Anothony D’Angelo, a professor at Syracuse University’s Newhouse School and Director of public relations, was one of three public relations professionals recently quoted in the The Wall Street Journal in a story about Roseanne Barr’s racist tweets. D’Angelo wrote: “Roseanne Barr’s brand…
Renowned policy analyst and education historian Diane Ravitch will speak at The Maxwell School of Syracuse University as part of the State of Democracy Lecture Series
Renowned policy analyst and education historian Diane Ravitch will speak at The Maxwell School of Syracuse University as part of the State of Democracy Lecture SeriesJanuary 26, 2001Kelly Homan Rodoskikahoman@syr.edu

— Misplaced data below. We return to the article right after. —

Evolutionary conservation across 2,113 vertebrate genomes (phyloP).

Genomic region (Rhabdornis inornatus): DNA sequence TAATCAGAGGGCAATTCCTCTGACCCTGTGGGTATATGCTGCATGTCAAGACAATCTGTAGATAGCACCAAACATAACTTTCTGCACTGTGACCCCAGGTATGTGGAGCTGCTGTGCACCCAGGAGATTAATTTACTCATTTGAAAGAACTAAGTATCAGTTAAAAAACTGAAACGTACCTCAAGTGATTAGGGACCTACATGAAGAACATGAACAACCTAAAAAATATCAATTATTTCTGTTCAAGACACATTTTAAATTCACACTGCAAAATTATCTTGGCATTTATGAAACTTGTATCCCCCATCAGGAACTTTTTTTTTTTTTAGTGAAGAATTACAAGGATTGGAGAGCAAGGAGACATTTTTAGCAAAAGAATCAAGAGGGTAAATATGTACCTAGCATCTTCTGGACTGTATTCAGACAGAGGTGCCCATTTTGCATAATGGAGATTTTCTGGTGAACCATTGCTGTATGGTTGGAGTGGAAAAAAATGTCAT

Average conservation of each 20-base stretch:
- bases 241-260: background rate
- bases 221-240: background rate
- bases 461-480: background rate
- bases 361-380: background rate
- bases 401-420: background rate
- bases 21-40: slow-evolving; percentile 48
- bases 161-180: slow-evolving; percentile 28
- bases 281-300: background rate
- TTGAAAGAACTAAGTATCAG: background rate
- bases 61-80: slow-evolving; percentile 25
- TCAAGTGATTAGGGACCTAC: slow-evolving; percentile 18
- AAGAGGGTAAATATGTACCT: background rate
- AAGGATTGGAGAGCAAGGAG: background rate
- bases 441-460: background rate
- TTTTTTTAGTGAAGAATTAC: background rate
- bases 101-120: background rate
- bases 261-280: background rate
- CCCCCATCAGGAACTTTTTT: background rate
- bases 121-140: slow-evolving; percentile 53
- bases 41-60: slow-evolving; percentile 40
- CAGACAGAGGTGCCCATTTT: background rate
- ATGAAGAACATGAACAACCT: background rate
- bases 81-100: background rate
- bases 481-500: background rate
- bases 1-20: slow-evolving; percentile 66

Diane Ravitch, Brown Chair in Education Studies at the Brookings Institution, will speak on “Anti-Intellectualism in American Education” Feb. 2 as part of The Maxwell School of Syracuse University’s State of Democracy Lecture Series. Ravitch’s talk will begin at 4 p.m. in Maxwell Auditorium. The two in-house respondents will be Gerald Grant, professor of education in the School of Education, and Chancellor Kenneth A. Shaw. A renowned policy analyst and historian of American education, Ravitch has taught at Teachers College of Columbia University and New York University. She has spoken widely on the history of education and current public debates over education. Ravitch is author of numerous books, including “Left Back: A Century of Failed School Reforms” (Simon & Schuster, 2000) and “National Standards in American Education: A Citizen’s Guide” (Brookings Institution Press, 1996). She also coedited “City Schools: Lessons from New York, 1805-1973: The History of Public Schools as Battlefields of Social Change” (Johns Hopkins University Press, 2000). Ravitch has also served as assistant secretary of education research in the U.S. Department of Education. “Her interpretation of recent trends in education is notable for its clarity in presenting the ideas of opposing schools of thought and its original and bold association of the decline of standards and intellectual content with social inequality,” says Elisabeth Lasch-Quinn, associate professor of history in The Maxwell School. “Hers is a major voice in national discussions of education.” The lecture is free and open to the public. A reception will be held in the Maxwell foyer following the presentation.